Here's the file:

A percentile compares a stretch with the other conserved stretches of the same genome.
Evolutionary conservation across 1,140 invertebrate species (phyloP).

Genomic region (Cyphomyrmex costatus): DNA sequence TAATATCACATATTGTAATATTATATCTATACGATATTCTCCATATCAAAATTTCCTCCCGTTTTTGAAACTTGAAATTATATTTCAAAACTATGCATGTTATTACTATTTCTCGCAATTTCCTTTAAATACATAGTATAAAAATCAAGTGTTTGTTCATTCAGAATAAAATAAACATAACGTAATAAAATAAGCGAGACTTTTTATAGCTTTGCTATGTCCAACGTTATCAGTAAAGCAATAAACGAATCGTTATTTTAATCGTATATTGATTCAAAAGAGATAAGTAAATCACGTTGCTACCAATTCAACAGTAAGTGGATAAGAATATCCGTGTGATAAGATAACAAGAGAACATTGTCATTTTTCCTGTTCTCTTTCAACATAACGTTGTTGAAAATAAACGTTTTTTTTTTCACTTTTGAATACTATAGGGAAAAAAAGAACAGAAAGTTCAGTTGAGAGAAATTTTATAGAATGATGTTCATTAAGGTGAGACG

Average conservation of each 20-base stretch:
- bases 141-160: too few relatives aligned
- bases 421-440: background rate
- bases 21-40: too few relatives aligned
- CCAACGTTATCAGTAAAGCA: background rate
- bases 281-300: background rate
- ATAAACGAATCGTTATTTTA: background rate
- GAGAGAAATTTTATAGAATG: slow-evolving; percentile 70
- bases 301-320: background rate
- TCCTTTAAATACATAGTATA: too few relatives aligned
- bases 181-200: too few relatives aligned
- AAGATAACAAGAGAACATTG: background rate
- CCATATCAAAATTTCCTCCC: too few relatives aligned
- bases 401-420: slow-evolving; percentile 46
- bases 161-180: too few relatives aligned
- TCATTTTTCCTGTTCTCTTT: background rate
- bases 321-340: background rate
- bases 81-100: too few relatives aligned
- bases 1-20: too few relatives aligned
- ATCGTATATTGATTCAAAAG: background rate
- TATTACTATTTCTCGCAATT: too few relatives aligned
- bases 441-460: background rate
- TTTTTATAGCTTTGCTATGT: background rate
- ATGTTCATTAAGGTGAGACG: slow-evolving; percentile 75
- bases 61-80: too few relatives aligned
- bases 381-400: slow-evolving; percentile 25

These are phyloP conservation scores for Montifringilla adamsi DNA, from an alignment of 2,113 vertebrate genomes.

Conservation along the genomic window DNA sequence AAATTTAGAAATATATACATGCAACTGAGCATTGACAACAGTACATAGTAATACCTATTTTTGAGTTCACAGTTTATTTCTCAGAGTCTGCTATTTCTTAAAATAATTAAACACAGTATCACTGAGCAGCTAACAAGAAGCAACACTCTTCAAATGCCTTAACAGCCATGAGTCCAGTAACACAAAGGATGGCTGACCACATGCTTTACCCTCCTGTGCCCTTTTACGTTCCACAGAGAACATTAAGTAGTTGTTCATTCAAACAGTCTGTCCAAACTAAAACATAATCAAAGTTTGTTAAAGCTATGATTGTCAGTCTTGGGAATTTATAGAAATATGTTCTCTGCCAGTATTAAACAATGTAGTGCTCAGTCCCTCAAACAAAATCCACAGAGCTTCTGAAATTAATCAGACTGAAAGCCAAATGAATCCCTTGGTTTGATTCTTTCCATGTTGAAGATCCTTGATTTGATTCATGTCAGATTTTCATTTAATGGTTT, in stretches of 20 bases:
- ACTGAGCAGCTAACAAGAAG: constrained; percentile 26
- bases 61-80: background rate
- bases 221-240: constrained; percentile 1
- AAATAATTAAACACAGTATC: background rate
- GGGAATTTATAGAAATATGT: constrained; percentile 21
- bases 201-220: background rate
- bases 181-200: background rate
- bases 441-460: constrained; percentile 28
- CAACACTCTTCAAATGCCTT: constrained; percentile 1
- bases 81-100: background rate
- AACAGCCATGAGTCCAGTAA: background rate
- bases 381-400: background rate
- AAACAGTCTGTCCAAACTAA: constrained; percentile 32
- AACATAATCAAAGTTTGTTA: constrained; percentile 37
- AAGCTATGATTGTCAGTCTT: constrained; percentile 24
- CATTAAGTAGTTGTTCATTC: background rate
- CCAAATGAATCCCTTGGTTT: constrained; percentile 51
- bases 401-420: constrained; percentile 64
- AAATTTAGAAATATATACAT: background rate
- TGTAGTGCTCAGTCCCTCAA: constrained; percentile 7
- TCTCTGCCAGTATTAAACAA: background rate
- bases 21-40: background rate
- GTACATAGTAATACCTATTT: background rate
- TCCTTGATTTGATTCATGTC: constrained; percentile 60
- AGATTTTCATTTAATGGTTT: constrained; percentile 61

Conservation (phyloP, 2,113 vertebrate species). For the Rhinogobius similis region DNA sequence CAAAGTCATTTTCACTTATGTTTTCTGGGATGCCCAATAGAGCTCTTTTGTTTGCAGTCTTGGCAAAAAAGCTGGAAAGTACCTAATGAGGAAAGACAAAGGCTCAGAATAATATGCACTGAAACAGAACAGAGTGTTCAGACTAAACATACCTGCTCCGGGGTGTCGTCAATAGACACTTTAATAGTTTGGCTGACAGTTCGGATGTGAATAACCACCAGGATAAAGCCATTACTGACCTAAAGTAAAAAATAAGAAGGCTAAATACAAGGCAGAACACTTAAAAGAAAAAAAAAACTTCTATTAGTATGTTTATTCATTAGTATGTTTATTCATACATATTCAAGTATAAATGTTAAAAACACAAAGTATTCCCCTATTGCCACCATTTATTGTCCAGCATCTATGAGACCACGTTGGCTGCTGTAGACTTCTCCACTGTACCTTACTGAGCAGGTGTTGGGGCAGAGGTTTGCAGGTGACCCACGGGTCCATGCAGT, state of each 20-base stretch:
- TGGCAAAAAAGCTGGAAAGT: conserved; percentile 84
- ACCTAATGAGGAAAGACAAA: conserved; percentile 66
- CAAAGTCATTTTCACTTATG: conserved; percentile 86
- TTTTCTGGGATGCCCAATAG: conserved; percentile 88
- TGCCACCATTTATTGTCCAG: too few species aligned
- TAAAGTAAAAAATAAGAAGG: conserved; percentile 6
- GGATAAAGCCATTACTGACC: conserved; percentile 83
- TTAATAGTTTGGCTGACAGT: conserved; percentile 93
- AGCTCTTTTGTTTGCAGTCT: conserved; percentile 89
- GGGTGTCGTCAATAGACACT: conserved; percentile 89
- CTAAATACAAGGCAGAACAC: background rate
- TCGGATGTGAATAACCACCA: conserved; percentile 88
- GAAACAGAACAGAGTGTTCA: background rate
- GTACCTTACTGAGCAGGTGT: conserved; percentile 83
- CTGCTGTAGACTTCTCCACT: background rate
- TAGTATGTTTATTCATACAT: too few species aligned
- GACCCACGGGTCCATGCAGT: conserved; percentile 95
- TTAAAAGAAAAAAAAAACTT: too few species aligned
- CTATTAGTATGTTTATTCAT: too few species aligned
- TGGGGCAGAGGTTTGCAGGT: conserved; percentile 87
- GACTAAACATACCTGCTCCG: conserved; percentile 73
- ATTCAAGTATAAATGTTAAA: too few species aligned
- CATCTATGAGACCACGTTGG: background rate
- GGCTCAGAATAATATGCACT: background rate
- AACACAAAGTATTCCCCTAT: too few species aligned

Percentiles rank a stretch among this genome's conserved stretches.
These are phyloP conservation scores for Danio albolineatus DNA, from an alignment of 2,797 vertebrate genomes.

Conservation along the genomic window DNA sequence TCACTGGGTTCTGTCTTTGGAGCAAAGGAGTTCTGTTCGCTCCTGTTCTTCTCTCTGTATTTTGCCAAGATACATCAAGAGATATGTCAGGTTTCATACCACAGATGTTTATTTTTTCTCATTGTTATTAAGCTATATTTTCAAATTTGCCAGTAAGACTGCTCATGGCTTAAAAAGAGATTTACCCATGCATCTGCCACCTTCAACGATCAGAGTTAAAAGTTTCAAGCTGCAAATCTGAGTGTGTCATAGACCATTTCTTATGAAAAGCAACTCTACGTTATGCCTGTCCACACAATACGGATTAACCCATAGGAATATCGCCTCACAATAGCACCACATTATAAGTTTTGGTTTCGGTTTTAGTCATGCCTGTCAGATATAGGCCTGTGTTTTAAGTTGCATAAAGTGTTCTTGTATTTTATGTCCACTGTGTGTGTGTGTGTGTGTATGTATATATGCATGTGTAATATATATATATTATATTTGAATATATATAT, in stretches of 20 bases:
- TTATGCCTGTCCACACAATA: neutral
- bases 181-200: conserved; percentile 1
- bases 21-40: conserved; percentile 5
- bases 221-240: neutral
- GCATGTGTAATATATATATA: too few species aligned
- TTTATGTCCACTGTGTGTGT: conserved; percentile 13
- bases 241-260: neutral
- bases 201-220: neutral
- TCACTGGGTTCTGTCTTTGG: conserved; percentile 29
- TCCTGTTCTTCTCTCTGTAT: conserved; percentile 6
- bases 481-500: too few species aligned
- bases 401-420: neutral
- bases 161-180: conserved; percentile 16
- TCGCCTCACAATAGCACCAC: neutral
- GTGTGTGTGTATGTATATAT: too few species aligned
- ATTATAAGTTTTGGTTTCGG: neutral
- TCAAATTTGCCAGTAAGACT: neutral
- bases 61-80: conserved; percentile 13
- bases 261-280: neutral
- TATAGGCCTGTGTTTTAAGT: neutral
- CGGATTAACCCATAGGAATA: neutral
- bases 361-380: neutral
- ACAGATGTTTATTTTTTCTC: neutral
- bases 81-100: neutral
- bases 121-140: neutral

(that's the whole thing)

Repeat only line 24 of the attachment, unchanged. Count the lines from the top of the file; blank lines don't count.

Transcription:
- TATTACTATTTCTCGCAATT: too few relatives aligned